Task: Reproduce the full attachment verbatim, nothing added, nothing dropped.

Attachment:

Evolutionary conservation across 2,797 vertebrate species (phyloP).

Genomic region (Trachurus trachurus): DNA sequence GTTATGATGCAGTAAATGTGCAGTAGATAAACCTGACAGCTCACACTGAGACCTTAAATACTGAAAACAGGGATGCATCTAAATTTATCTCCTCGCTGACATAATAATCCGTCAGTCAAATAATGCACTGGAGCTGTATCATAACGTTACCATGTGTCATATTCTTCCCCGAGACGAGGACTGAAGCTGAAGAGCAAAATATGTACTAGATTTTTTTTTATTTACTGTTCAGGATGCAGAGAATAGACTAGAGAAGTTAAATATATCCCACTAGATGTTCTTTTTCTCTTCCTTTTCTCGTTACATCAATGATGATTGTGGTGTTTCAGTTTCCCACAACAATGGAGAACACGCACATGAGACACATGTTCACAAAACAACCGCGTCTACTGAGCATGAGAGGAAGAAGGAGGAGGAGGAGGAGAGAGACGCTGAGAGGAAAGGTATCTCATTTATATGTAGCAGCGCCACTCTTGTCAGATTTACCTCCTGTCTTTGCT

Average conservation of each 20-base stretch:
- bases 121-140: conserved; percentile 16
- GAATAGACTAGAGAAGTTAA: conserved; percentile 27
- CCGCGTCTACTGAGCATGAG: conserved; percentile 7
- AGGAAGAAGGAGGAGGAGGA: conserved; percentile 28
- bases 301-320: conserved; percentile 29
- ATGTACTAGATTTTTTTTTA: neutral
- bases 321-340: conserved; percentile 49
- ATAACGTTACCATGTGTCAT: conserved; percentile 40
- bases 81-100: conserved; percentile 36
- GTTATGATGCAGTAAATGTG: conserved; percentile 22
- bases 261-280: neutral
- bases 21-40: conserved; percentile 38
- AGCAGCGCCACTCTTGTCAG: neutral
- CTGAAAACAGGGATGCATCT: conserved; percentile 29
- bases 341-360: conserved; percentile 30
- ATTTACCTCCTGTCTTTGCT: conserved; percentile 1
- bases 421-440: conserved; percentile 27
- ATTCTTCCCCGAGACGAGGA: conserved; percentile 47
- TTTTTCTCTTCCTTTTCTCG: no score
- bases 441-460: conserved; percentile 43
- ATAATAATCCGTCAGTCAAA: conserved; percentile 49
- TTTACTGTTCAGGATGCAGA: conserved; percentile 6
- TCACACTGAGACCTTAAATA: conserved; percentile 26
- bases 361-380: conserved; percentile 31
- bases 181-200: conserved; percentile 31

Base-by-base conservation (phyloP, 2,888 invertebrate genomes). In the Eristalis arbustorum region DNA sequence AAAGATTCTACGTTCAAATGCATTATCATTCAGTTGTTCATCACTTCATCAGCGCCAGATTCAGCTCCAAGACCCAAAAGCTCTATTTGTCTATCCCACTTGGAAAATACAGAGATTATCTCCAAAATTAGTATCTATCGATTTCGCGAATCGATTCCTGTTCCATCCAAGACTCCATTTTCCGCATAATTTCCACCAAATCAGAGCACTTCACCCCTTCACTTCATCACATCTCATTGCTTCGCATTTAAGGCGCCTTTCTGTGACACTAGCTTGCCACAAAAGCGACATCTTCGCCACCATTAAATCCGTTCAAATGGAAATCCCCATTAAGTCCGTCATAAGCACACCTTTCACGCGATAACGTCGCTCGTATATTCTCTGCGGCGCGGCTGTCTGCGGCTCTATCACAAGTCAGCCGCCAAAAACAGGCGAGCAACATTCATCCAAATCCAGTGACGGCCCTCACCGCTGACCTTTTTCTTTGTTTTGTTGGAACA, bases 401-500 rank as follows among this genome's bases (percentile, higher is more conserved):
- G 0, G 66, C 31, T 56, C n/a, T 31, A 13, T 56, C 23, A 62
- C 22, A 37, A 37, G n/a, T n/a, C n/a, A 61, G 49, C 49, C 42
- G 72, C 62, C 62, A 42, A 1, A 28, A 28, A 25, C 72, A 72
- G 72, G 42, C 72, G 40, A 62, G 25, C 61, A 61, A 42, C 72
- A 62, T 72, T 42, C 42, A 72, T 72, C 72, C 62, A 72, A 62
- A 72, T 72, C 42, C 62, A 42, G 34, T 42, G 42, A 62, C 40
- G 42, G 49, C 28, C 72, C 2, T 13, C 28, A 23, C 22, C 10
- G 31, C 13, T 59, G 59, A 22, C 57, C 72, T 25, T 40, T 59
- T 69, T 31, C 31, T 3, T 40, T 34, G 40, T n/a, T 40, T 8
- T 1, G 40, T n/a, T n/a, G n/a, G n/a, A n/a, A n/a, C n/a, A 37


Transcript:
Evolutionary conservation across 2,797 vertebrate species (phyloP).

Genomic region (Trachurus trachurus): DNA sequence GTTATGATGCAGTAAATGTGCAGTAGATAAACCTGACAGCTCACACTGAGACCTTAAATACTGAAAACAGGGATGCATCTAAATTTATCTCCTCGCTGACATAATAATCCGTCAGTCAAATAATGCACTGGAGCTGTATCATAACGTTACCATGTGTCATATTCTTCCCCGAGACGAGGACTGAAGCTGAAGAGCAAAATATGTACTAGATTTTTTTTTATTTACTGTTCAGGATGCAGAGAATAGACTAGAGAAGTTAAATATATCCCACTAGATGTTCTTTTTCTCTTCCTTTTCTCGTTACATCAATGATGATTGTGGTGTTTCAGTTTCCCACAACAATGGAGAACACGCACATGAGACACATGTTCACAAAACAACCGCGTCTACTGAGCATGAGAGGAAGAAGGAGGAGGAGGAGGAGAGAGACGCTGAGAGGAAAGGTATCTCATTTATATGTAGCAGCGCCACTCTTGTCAGATTTACCTCCTGTCTTTGCT

Average conservation of each 20-base stretch:
- bases 121-140: conserved; percentile 16
- GAATAGACTAGAGAAGTTAA: conserved; percentile 27
- CCGCGTCTACTGAGCATGAG: conserved; percentile 7
- AGGAAGAAGGAGGAGGAGGA: conserved; percentile 28
- bases 301-320: conserved; percentile 29
- ATGTACTAGATTTTTTTTTA: neutral
- bases 321-340: conserved; percentile 49
- ATAACGTTACCATGTGTCAT: conserved; percentile 40
- bases 81-100: conserved; percentile 36
- GTTATGATGCAGTAAATGTG: conserved; percentile 22
- bases 261-280: neutral
- bases 21-40: conserved; percentile 38
- AGCAGCGCCACTCTTGTCAG: neutral
- CTGAAAACAGGGATGCATCT: conserved; percentile 29
- bases 341-360: conserved; percentile 30
- ATTTACCTCCTGTCTTTGCT: conserved; percentile 1
- bases 421-440: conserved; percentile 27
- ATTCTTCCCCGAGACGAGGA: conserved; percentile 47
- TTTTTCTCTTCCTTTTCTCG: no score
- bases 441-460: conserved; percentile 43
- ATAATAATCCGTCAGTCAAA: conserved; percentile 49
- TTTACTGTTCAGGATGCAGA: conserved; percentile 6
- TCACACTGAGACCTTAAATA: conserved; percentile 26
- bases 361-380: conserved; percentile 31
- bases 181-200: conserved; percentile 31

Base-by-base conservation (phyloP, 2,888 invertebrate genomes). In the Eristalis arbustorum region DNA sequence AAAGATTCTACGTTCAAATGCATTATCATTCAGTTGTTCATCACTTCATCAGCGCCAGATTCAGCTCCAAGACCCAAAAGCTCTATTTGTCTATCCCACTTGGAAAATACAGAGATTATCTCCAAAATTAGTATCTATCGATTTCGCGAATCGATTCCTGTTCCATCCAAGACTCCATTTTCCGCATAATTTCCACCAAATCAGAGCACTTCACCCCTTCACTTCATCACATCTCATTGCTTCGCATTTAAGGCGCCTTTCTGTGACACTAGCTTGCCACAAAAGCGACATCTTCGCCACCATTAAATCCGTTCAAATGGAAATCCCCATTAAGTCCGTCATAAGCACACCTTTCACGCGATAACGTCGCTCGTATATTCTCTGCGGCGCGGCTGTCTGCGGCTCTATCACAAGTCAGCCGCCAAAAACAGGCGAGCAACATTCATCCAAATCCAGTGACGGCCCTCACCGCTGACCTTTTTCTTTGTTTTGTTGGAACA, bases 401-500 rank as follows among this genome's bases (percentile, higher is more conserved):
- G 0, G 66, C 31, T 56, C n/a, T 31, A 13, T 56, C 23, A 62
- C 22, A 37, A 37, G n/a, T n/a, C n/a, A 61, G 49, C 49, C 42
- G 72, C 62, C 62, A 42, A 1, A 28, A 28, A 25, C 72, A 72
- G 72, G 42, C 72, G 40, A 62, G 25, C 61, A 61, A 42, C 72
- A 62, T 72, T 42, C 42, A 72, T 72, C 72, C 62, A 72, A 62
- A 72, T 72, C 42, C 62, A 42, G 34, T 42, G 42, A 62, C 40
- G 42, G 49, C 28, C 72, C 2, T 13, C 28, A 23, C 22, C 10
- G 31, C 13, T 59, G 59, A 22, C 57, C 72, T 25, T 40, T 59
- T 69, T 31, C 31, T 3, T 40, T 34, G 40, T n/a, T 40, T 8
- T 1, G 40, T n/a, T n/a, G n/a, G n/a, A n/a, A n/a, C n/a, A 37